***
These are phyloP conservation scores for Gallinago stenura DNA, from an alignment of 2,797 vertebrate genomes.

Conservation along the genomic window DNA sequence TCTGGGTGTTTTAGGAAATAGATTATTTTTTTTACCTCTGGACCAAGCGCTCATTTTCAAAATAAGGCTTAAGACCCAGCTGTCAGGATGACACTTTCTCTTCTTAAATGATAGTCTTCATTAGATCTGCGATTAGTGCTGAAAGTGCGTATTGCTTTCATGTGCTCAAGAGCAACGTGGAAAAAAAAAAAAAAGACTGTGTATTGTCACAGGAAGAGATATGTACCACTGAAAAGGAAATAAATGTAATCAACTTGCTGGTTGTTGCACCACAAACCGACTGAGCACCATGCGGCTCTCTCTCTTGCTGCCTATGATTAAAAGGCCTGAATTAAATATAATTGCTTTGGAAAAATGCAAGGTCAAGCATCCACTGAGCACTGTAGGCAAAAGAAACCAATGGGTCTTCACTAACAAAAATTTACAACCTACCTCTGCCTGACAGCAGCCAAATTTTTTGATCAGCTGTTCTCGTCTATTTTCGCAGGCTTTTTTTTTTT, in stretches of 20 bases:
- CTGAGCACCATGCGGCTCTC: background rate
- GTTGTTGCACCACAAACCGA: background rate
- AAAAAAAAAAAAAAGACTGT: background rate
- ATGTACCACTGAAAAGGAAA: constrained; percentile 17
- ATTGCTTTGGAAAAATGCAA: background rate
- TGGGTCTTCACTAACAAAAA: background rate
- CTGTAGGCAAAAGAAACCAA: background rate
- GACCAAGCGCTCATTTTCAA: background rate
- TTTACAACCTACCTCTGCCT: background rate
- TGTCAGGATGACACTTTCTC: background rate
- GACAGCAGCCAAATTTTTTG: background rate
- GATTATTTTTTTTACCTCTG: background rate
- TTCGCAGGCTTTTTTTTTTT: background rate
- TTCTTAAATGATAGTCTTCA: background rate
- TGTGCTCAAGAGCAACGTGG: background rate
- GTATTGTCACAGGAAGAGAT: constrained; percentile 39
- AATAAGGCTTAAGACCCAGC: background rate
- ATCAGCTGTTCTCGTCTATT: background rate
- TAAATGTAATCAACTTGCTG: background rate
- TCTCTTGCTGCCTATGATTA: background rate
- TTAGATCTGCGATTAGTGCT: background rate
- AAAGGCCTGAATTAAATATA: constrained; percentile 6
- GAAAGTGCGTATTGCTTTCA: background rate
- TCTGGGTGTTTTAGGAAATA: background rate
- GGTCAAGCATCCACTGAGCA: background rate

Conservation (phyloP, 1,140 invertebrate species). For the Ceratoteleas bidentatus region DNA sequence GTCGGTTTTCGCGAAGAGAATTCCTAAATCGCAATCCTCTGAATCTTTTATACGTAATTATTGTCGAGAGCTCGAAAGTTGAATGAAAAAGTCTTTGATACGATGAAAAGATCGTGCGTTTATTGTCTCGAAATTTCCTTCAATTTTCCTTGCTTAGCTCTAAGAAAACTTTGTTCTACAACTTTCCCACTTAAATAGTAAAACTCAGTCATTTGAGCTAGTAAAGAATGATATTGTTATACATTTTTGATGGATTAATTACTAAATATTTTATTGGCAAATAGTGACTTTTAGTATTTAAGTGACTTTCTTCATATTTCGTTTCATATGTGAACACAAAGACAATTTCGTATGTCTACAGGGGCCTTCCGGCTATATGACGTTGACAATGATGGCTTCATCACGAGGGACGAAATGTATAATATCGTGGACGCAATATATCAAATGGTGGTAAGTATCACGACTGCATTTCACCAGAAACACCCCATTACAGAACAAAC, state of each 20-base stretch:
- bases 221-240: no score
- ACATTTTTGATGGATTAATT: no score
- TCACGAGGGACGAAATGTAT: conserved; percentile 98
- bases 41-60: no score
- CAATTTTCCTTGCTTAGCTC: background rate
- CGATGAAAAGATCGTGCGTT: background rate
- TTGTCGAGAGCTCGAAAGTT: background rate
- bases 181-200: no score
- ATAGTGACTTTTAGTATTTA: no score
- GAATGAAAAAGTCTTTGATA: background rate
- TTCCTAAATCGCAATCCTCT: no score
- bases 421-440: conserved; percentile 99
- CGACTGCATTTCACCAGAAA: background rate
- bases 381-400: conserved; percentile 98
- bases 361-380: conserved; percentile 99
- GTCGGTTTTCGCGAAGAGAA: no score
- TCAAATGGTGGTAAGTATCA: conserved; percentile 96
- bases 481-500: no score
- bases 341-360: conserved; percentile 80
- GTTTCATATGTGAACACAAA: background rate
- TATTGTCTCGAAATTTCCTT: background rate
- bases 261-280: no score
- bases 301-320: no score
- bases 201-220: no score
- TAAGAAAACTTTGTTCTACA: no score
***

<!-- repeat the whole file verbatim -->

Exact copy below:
These are phyloP conservation scores for Gallinago stenura DNA, from an alignment of 2,797 vertebrate genomes.

Conservation along the genomic window DNA sequence TCTGGGTGTTTTAGGAAATAGATTATTTTTTTTACCTCTGGACCAAGCGCTCATTTTCAAAATAAGGCTTAAGACCCAGCTGTCAGGATGACACTTTCTCTTCTTAAATGATAGTCTTCATTAGATCTGCGATTAGTGCTGAAAGTGCGTATTGCTTTCATGTGCTCAAGAGCAACGTGGAAAAAAAAAAAAAAGACTGTGTATTGTCACAGGAAGAGATATGTACCACTGAAAAGGAAATAAATGTAATCAACTTGCTGGTTGTTGCACCACAAACCGACTGAGCACCATGCGGCTCTCTCTCTTGCTGCCTATGATTAAAAGGCCTGAATTAAATATAATTGCTTTGGAAAAATGCAAGGTCAAGCATCCACTGAGCACTGTAGGCAAAAGAAACCAATGGGTCTTCACTAACAAAAATTTACAACCTACCTCTGCCTGACAGCAGCCAAATTTTTTGATCAGCTGTTCTCGTCTATTTTCGCAGGCTTTTTTTTTTT, in stretches of 20 bases:
- CTGAGCACCATGCGGCTCTC: background rate
- GTTGTTGCACCACAAACCGA: background rate
- AAAAAAAAAAAAAAGACTGT: background rate
- ATGTACCACTGAAAAGGAAA: constrained; percentile 17
- ATTGCTTTGGAAAAATGCAA: background rate
- TGGGTCTTCACTAACAAAAA: background rate
- CTGTAGGCAAAAGAAACCAA: background rate
- GACCAAGCGCTCATTTTCAA: background rate
- TTTACAACCTACCTCTGCCT: background rate
- TGTCAGGATGACACTTTCTC: background rate
- GACAGCAGCCAAATTTTTTG: background rate
- GATTATTTTTTTTACCTCTG: background rate
- TTCGCAGGCTTTTTTTTTTT: background rate
- TTCTTAAATGATAGTCTTCA: background rate
- TGTGCTCAAGAGCAACGTGG: background rate
- GTATTGTCACAGGAAGAGAT: constrained; percentile 39
- AATAAGGCTTAAGACCCAGC: background rate
- ATCAGCTGTTCTCGTCTATT: background rate
- TAAATGTAATCAACTTGCTG: background rate
- TCTCTTGCTGCCTATGATTA: background rate
- TTAGATCTGCGATTAGTGCT: background rate
- AAAGGCCTGAATTAAATATA: constrained; percentile 6
- GAAAGTGCGTATTGCTTTCA: background rate
- TCTGGGTGTTTTAGGAAATA: background rate
- GGTCAAGCATCCACTGAGCA: background rate

Conservation (phyloP, 1,140 invertebrate species). For the Ceratoteleas bidentatus region DNA sequence GTCGGTTTTCGCGAAGAGAATTCCTAAATCGCAATCCTCTGAATCTTTTATACGTAATTATTGTCGAGAGCTCGAAAGTTGAATGAAAAAGTCTTTGATACGATGAAAAGATCGTGCGTTTATTGTCTCGAAATTTCCTTCAATTTTCCTTGCTTAGCTCTAAGAAAACTTTGTTCTACAACTTTCCCACTTAAATAGTAAAACTCAGTCATTTGAGCTAGTAAAGAATGATATTGTTATACATTTTTGATGGATTAATTACTAAATATTTTATTGGCAAATAGTGACTTTTAGTATTTAAGTGACTTTCTTCATATTTCGTTTCATATGTGAACACAAAGACAATTTCGTATGTCTACAGGGGCCTTCCGGCTATATGACGTTGACAATGATGGCTTCATCACGAGGGACGAAATGTATAATATCGTGGACGCAATATATCAAATGGTGGTAAGTATCACGACTGCATTTCACCAGAAACACCCCATTACAGAACAAAC, state of each 20-base stretch:
- bases 221-240: no score
- ACATTTTTGATGGATTAATT: no score
- TCACGAGGGACGAAATGTAT: conserved; percentile 98
- bases 41-60: no score
- CAATTTTCCTTGCTTAGCTC: background rate
- CGATGAAAAGATCGTGCGTT: background rate
- TTGTCGAGAGCTCGAAAGTT: background rate
- bases 181-200: no score
- ATAGTGACTTTTAGTATTTA: no score
- GAATGAAAAAGTCTTTGATA: background rate
- TTCCTAAATCGCAATCCTCT: no score
- bases 421-440: conserved; percentile 99
- CGACTGCATTTCACCAGAAA: background rate
- bases 381-400: conserved; percentile 98
- bases 361-380: conserved; percentile 99
- GTCGGTTTTCGCGAAGAGAA: no score
- TCAAATGGTGGTAAGTATCA: conserved; percentile 96
- bases 481-500: no score
- bases 341-360: conserved; percentile 80
- GTTTCATATGTGAACACAAA: background rate
- TATTGTCTCGAAATTTCCTT: background rate
- bases 261-280: no score
- bases 301-320: no score
- bases 201-220: no score
- TAAGAAAACTTTGTTCTACA: no score